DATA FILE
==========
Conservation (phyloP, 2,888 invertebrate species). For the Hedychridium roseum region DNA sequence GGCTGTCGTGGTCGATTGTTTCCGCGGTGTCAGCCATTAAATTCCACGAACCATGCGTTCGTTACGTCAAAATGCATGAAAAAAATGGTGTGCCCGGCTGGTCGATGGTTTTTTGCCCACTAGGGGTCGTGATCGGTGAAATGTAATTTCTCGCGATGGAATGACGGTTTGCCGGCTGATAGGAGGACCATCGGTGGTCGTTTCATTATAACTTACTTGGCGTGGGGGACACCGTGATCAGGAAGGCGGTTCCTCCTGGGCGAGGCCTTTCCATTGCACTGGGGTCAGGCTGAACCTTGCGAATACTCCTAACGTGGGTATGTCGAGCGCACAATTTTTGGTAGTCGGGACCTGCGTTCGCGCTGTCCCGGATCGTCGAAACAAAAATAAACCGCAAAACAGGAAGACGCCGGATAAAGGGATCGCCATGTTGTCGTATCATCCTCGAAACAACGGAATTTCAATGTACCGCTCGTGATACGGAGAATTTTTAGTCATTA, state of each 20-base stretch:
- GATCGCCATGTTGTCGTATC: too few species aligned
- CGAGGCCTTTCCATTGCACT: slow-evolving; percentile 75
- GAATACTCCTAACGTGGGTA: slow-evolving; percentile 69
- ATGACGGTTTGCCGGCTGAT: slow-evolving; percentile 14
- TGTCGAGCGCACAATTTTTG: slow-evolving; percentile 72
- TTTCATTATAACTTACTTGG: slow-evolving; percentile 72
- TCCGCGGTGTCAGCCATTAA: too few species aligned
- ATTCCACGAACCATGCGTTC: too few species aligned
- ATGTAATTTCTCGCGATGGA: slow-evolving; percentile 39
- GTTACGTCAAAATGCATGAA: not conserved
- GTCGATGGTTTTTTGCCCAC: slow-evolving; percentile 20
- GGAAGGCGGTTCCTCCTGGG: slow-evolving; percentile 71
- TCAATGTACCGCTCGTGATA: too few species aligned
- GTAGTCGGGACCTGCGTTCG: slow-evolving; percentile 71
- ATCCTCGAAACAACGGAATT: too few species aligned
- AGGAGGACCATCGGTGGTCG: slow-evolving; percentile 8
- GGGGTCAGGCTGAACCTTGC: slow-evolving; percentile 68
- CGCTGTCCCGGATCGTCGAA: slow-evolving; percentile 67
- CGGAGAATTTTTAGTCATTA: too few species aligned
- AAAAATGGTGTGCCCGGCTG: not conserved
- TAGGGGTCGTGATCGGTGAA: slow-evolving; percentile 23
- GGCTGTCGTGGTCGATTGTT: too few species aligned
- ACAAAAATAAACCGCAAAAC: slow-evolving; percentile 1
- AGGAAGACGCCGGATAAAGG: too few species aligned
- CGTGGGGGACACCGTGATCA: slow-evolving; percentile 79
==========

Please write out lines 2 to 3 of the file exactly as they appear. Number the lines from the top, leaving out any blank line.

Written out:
- GATCGCCATGTTGTCGTATC: too few species aligned
- CGAGGCCTTTCCATTGCACT: slow-evolving; percentile 75